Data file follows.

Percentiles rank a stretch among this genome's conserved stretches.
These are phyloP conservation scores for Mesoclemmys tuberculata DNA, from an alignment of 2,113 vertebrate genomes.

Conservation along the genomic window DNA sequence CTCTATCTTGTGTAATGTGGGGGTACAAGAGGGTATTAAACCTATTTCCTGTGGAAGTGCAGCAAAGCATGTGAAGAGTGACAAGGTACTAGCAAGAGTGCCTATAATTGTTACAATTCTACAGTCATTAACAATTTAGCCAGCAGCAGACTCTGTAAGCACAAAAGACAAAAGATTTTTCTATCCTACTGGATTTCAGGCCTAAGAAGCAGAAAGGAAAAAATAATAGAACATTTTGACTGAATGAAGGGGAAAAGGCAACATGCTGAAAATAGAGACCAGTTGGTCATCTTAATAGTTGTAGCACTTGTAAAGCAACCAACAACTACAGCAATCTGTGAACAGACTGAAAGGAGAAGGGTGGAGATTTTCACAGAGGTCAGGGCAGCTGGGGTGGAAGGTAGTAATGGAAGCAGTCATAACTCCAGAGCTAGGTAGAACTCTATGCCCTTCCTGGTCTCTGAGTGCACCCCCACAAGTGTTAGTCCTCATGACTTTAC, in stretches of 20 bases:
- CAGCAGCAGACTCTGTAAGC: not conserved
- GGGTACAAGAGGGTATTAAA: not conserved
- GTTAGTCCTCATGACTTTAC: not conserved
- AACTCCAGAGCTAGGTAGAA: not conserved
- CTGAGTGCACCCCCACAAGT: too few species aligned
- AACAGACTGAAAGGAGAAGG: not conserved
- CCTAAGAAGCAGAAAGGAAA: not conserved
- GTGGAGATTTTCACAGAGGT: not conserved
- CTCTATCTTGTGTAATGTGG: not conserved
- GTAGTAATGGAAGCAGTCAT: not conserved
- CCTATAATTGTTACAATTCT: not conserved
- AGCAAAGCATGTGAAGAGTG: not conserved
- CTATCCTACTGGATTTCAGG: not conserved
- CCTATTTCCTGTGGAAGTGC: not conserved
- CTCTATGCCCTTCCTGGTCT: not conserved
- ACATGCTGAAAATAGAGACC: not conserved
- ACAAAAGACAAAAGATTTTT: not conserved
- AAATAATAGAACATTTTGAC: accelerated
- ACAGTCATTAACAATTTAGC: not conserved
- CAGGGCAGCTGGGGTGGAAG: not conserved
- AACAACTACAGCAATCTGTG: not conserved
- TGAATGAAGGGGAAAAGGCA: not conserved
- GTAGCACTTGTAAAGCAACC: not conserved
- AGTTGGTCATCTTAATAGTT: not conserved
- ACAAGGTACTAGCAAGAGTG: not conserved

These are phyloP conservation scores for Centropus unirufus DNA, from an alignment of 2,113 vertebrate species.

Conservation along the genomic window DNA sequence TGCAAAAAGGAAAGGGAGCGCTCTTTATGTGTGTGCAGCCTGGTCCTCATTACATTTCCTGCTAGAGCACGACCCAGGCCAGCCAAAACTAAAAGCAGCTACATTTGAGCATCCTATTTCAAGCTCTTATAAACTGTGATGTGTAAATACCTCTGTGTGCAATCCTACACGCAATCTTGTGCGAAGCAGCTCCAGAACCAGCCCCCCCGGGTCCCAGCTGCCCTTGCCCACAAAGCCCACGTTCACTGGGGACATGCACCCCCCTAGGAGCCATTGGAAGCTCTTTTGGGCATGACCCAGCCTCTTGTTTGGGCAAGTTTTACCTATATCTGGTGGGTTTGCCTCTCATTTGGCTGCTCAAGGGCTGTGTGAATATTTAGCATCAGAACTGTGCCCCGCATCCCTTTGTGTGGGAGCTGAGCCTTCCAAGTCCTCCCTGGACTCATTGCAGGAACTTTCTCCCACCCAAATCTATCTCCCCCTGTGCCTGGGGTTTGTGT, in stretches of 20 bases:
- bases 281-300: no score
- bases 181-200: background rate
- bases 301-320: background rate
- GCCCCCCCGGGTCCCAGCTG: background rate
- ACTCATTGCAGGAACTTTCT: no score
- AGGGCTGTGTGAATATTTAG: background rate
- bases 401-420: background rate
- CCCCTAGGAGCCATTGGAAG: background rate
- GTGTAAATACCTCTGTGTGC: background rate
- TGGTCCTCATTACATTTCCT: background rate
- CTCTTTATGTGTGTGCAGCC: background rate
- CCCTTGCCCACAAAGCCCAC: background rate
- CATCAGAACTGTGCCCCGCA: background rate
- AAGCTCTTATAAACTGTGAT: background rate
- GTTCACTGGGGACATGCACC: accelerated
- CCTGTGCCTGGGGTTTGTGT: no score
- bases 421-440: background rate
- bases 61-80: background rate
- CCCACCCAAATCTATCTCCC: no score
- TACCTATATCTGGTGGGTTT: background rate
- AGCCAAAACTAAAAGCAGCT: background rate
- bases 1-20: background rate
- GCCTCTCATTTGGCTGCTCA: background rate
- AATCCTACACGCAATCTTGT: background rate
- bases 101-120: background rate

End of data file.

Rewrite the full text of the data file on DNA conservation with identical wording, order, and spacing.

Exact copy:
Percentiles rank a stretch among this genome's conserved stretches.
These are phyloP conservation scores for Mesoclemmys tuberculata DNA, from an alignment of 2,113 vertebrate genomes.

Conservation along the genomic window DNA sequence CTCTATCTTGTGTAATGTGGGGGTACAAGAGGGTATTAAACCTATTTCCTGTGGAAGTGCAGCAAAGCATGTGAAGAGTGACAAGGTACTAGCAAGAGTGCCTATAATTGTTACAATTCTACAGTCATTAACAATTTAGCCAGCAGCAGACTCTGTAAGCACAAAAGACAAAAGATTTTTCTATCCTACTGGATTTCAGGCCTAAGAAGCAGAAAGGAAAAAATAATAGAACATTTTGACTGAATGAAGGGGAAAAGGCAACATGCTGAAAATAGAGACCAGTTGGTCATCTTAATAGTTGTAGCACTTGTAAAGCAACCAACAACTACAGCAATCTGTGAACAGACTGAAAGGAGAAGGGTGGAGATTTTCACAGAGGTCAGGGCAGCTGGGGTGGAAGGTAGTAATGGAAGCAGTCATAACTCCAGAGCTAGGTAGAACTCTATGCCCTTCCTGGTCTCTGAGTGCACCCCCACAAGTGTTAGTCCTCATGACTTTAC, in stretches of 20 bases:
- CAGCAGCAGACTCTGTAAGC: not conserved
- GGGTACAAGAGGGTATTAAA: not conserved
- GTTAGTCCTCATGACTTTAC: not conserved
- AACTCCAGAGCTAGGTAGAA: not conserved
- CTGAGTGCACCCCCACAAGT: too few species aligned
- AACAGACTGAAAGGAGAAGG: not conserved
- CCTAAGAAGCAGAAAGGAAA: not conserved
- GTGGAGATTTTCACAGAGGT: not conserved
- CTCTATCTTGTGTAATGTGG: not conserved
- GTAGTAATGGAAGCAGTCAT: not conserved
- CCTATAATTGTTACAATTCT: not conserved
- AGCAAAGCATGTGAAGAGTG: not conserved
- CTATCCTACTGGATTTCAGG: not conserved
- CCTATTTCCTGTGGAAGTGC: not conserved
- CTCTATGCCCTTCCTGGTCT: not conserved
- ACATGCTGAAAATAGAGACC: not conserved
- ACAAAAGACAAAAGATTTTT: not conserved
- AAATAATAGAACATTTTGAC: accelerated
- ACAGTCATTAACAATTTAGC: not conserved
- CAGGGCAGCTGGGGTGGAAG: not conserved
- AACAACTACAGCAATCTGTG: not conserved
- TGAATGAAGGGGAAAAGGCA: not conserved
- GTAGCACTTGTAAAGCAACC: not conserved
- AGTTGGTCATCTTAATAGTT: not conserved
- ACAAGGTACTAGCAAGAGTG: not conserved

These are phyloP conservation scores for Centropus unirufus DNA, from an alignment of 2,113 vertebrate species.

Conservation along the genomic window DNA sequence TGCAAAAAGGAAAGGGAGCGCTCTTTATGTGTGTGCAGCCTGGTCCTCATTACATTTCCTGCTAGAGCACGACCCAGGCCAGCCAAAACTAAAAGCAGCTACATTTGAGCATCCTATTTCAAGCTCTTATAAACTGTGATGTGTAAATACCTCTGTGTGCAATCCTACACGCAATCTTGTGCGAAGCAGCTCCAGAACCAGCCCCCCCGGGTCCCAGCTGCCCTTGCCCACAAAGCCCACGTTCACTGGGGACATGCACCCCCCTAGGAGCCATTGGAAGCTCTTTTGGGCATGACCCAGCCTCTTGTTTGGGCAAGTTTTACCTATATCTGGTGGGTTTGCCTCTCATTTGGCTGCTCAAGGGCTGTGTGAATATTTAGCATCAGAACTGTGCCCCGCATCCCTTTGTGTGGGAGCTGAGCCTTCCAAGTCCTCCCTGGACTCATTGCAGGAACTTTCTCCCACCCAAATCTATCTCCCCCTGTGCCTGGGGTTTGTGT, in stretches of 20 bases:
- bases 281-300: no score
- bases 181-200: background rate
- bases 301-320: background rate
- GCCCCCCCGGGTCCCAGCTG: background rate
- ACTCATTGCAGGAACTTTCT: no score
- AGGGCTGTGTGAATATTTAG: background rate
- bases 401-420: background rate
- CCCCTAGGAGCCATTGGAAG: background rate
- GTGTAAATACCTCTGTGTGC: background rate
- TGGTCCTCATTACATTTCCT: background rate
- CTCTTTATGTGTGTGCAGCC: background rate
- CCCTTGCCCACAAAGCCCAC: background rate
- CATCAGAACTGTGCCCCGCA: background rate
- AAGCTCTTATAAACTGTGAT: background rate
- GTTCACTGGGGACATGCACC: accelerated
- CCTGTGCCTGGGGTTTGTGT: no score
- bases 421-440: background rate
- bases 61-80: background rate
- CCCACCCAAATCTATCTCCC: no score
- TACCTATATCTGGTGGGTTT: background rate
- AGCCAAAACTAAAAGCAGCT: background rate
- bases 1-20: background rate
- GCCTCTCATTTGGCTGCTCA: background rate
- AATCCTACACGCAATCTTGT: background rate
- bases 101-120: background rate